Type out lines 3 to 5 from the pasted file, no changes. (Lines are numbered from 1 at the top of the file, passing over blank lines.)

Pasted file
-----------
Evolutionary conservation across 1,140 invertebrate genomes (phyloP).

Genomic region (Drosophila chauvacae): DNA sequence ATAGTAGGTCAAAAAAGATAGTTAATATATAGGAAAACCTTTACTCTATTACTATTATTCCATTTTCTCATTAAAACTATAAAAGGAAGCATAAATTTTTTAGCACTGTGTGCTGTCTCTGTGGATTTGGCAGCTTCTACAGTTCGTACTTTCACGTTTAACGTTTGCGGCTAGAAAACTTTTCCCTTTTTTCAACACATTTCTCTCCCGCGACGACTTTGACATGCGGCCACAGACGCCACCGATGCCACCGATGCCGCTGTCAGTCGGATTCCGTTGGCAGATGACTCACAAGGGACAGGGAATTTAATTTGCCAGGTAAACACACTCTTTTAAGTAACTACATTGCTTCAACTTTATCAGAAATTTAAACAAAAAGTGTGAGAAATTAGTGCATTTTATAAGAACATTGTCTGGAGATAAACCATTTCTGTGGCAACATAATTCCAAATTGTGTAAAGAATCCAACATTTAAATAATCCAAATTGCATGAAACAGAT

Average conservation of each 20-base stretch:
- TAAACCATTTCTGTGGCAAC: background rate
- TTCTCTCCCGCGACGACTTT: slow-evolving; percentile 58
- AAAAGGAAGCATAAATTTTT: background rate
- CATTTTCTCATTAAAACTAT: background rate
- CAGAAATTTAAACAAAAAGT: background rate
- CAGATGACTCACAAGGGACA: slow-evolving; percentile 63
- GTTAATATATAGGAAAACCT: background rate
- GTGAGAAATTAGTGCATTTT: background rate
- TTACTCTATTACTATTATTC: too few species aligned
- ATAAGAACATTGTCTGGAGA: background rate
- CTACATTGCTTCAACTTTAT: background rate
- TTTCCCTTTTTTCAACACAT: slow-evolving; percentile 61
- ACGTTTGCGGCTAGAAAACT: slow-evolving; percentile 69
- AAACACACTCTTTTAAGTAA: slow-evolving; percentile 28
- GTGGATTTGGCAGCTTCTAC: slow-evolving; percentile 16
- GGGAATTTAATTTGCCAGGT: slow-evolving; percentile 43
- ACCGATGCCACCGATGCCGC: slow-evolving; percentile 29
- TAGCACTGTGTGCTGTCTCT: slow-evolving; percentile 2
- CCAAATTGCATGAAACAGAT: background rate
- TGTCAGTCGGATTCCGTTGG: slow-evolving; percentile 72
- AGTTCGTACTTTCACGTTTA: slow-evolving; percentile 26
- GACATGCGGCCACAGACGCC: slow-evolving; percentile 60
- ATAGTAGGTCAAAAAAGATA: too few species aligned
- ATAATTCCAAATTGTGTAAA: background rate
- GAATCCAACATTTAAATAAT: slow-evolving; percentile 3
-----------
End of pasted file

Average conservation of each 20-base stretch:
- TAAACCATTTCTGTGGCAAC: background rate
- TTCTCTCCCGCGACGACTTT: slow-evolving; percentile 58